The US Supreme Court (SCOTUS) has a very narrow original jurisdiction. Disputes between states and disputes between ambassadors are the only time a case will appear before the supreme court before any other court. However, the caseload of the SCOTUS is larger than this because they have the ultimate appellate jurisdiction over all federal and state court cases, and the power of judicial review, which allows the SCOTUS to rule on the constitutional validity of a piece of legislation.

This means that in several points in the history of the country, due to the judgement of the supreme justices, laws that were democratically installed have been overturned, or have been deemed unconstitutional. Such cases include the 1963 case of Gideon v. Wainwright, which established that in order to have a fair and speedy trial attorneys must be provided to defendants who cannot afford them, and 2015's Obergefell v. Hodges, which held that same-sex couples had a fundamental right to be married. The latter forced several states to allow and validate marriages between same sex couples, and is an example where the federal court held jurisdiction over a state based decision.

State Supreme Court

State Supreme Courts often act as the highest courts in their state, but this is not always the case. In Oklahoma, for example, the Supreme Court and the Court of Criminal Appeals hold equal power in the state over different types of court cases. In New York, the Supreme Court is actually the second highest court in the land, and while it can hold original jurisdiction over extreme felonies, misdemeanors, and divorces, the court itself has an appellate division which in turn answers to the New York Court of Appeals, which is the highest court in the state. Texas also has two top courts. The state employs both a Supreme Court (which deals with civil case appeals) and a Court of Criminal Appeals (which deals with criminal case appeals).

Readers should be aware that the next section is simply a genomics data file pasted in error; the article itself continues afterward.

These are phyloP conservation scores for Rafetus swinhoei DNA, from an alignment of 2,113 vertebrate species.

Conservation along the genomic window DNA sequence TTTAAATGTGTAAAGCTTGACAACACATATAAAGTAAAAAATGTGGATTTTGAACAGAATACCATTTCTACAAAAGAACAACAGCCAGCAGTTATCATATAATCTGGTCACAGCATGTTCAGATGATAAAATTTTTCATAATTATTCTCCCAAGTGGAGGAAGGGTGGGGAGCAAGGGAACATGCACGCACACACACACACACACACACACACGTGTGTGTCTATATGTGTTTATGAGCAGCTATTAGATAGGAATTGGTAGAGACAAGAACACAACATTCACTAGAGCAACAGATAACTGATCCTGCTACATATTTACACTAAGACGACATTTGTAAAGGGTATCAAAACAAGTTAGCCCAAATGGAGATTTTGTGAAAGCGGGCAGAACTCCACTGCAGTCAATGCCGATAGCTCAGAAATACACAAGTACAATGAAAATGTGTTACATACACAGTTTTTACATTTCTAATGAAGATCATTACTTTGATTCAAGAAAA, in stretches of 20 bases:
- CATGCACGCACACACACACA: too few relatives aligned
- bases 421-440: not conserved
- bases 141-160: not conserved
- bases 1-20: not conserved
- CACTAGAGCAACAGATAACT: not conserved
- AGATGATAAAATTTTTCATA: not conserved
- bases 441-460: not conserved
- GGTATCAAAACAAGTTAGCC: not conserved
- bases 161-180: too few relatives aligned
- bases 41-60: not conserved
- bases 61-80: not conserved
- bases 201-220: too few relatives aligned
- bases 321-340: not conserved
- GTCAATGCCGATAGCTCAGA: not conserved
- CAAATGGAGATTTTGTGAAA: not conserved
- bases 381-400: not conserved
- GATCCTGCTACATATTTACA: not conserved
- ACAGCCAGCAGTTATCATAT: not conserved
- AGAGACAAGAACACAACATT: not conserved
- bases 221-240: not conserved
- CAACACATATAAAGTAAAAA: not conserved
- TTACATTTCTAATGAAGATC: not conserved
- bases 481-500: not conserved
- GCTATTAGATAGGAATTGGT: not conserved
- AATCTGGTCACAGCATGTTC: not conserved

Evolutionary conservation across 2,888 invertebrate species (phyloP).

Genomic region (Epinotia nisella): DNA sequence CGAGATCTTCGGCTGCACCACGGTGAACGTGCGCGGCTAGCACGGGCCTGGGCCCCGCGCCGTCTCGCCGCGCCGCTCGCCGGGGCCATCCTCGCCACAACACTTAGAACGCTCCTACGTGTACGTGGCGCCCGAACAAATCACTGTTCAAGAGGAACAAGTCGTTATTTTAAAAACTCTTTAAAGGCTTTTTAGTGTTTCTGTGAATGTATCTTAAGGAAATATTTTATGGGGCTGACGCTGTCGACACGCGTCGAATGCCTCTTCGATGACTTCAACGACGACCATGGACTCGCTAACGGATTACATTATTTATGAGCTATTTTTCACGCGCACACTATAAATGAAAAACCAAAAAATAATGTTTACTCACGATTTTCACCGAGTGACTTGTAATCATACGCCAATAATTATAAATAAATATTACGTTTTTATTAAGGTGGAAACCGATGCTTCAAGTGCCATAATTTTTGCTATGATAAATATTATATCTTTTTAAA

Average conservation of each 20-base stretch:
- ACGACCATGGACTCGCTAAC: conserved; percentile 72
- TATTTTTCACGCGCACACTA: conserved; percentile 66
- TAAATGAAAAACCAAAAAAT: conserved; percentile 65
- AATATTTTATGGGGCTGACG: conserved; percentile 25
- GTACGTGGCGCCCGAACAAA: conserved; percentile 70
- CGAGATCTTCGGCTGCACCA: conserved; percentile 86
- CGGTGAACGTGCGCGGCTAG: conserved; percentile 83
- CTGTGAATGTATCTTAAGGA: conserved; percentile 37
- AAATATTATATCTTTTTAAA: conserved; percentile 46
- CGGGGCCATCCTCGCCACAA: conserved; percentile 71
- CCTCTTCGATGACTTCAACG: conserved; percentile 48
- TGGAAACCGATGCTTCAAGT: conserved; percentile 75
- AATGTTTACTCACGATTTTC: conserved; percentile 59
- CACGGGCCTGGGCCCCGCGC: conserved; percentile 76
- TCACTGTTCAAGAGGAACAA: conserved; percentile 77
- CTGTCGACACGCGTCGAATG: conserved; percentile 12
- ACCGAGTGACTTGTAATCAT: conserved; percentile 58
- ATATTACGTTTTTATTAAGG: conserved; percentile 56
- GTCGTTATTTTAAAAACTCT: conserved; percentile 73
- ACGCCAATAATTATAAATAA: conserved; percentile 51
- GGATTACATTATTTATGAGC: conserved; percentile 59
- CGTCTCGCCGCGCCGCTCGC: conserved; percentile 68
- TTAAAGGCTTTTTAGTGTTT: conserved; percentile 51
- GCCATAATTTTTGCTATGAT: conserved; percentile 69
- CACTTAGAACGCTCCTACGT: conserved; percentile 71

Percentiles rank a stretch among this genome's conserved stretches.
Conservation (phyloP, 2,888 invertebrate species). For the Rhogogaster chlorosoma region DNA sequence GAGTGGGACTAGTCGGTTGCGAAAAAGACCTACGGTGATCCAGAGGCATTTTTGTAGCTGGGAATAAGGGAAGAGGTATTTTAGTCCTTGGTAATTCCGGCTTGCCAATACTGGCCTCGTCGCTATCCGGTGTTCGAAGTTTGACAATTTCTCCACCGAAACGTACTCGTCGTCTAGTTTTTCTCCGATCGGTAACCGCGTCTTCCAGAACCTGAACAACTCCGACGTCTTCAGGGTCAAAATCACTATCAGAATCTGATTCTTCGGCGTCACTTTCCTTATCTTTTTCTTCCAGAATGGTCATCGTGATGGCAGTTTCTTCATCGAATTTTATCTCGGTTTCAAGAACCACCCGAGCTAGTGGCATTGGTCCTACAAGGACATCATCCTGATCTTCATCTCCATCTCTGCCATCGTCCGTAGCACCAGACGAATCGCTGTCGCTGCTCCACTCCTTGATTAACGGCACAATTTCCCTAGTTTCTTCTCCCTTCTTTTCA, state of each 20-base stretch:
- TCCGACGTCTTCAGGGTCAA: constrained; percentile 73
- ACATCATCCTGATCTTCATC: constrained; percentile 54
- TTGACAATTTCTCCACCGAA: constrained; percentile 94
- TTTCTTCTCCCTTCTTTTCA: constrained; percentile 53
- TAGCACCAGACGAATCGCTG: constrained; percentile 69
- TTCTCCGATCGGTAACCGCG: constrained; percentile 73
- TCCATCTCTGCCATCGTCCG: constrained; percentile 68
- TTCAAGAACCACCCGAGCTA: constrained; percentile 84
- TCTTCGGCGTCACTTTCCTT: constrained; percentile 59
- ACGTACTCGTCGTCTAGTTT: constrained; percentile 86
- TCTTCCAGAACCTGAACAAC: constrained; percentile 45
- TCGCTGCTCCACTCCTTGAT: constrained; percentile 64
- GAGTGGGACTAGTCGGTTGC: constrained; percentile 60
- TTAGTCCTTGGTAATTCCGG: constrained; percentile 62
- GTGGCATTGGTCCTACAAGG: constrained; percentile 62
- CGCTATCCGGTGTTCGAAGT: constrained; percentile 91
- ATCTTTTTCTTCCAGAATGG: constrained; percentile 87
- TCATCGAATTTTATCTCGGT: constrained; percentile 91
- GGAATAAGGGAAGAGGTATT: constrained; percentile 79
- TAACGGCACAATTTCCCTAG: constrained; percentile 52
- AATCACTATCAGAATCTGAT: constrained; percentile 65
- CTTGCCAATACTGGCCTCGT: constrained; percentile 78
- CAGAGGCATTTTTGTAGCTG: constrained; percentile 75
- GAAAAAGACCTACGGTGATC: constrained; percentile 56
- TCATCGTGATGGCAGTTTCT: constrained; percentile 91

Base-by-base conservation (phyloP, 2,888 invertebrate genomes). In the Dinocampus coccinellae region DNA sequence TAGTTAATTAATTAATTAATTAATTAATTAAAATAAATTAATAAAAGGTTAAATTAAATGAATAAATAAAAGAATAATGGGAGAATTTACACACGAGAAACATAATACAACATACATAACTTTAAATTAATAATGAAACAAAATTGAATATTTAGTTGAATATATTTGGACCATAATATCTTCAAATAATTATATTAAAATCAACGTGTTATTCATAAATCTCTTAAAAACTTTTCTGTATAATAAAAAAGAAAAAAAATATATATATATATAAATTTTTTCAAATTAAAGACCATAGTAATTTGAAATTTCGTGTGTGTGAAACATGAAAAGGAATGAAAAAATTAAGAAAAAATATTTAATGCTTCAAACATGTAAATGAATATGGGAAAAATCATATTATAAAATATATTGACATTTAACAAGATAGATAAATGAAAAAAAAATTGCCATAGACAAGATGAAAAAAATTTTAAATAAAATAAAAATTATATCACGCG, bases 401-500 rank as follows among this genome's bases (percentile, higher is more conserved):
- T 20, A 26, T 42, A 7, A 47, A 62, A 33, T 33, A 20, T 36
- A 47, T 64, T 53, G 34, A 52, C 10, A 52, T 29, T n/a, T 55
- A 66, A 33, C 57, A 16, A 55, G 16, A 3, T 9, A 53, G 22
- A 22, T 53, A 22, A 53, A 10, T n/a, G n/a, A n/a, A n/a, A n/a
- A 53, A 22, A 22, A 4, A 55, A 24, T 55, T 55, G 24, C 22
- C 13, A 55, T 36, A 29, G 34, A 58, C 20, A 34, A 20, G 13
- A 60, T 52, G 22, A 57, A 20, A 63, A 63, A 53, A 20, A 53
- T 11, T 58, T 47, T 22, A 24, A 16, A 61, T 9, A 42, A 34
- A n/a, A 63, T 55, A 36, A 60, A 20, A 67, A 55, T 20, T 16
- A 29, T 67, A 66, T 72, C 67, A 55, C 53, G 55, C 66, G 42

Generally speaking, the Supreme Court is the final stop when appealing up the court structure, with rare exceptions designating two different courts for criminal and civil cases. The supreme court of each state typically functions as the final place to appeal a case before having to approach the most difficult task of appealing to the federal court of appeals.

Court of Appeals

The courts of appeals are the designated court for appeals from prior judgements. They are occasionally on par or higher that state supreme courts, and deal mainly with criminal cases. They can set legal precedent, in large regions of the country, and because of this are considered some of the most powerful courts in the United States.

Federal Courts of Appeals

There are a total of 13 federal courts of appeals spread throughout the United States; 12 represent different regions of the United States, and one is the United States Court of Appeals for Federal Circuit.

Court of Appeals in the Federal Circuit do not hold trials. They exclusively exist to review previous decisions from lower courts in an effort to make sure a constitutionally sound. This is a lesser version of the decisions made by the United States Supreme Court's Judicial Review. Yet since the SCOTUS review fewer than 2% of the 7,000 to 8,000 cases filed with it every year, the Courts of Appeals are often the final decision makers. The most influential of these courts is the United States Court of Appeals for the Ninth Circuit, since it covers over 20% of the population of the country.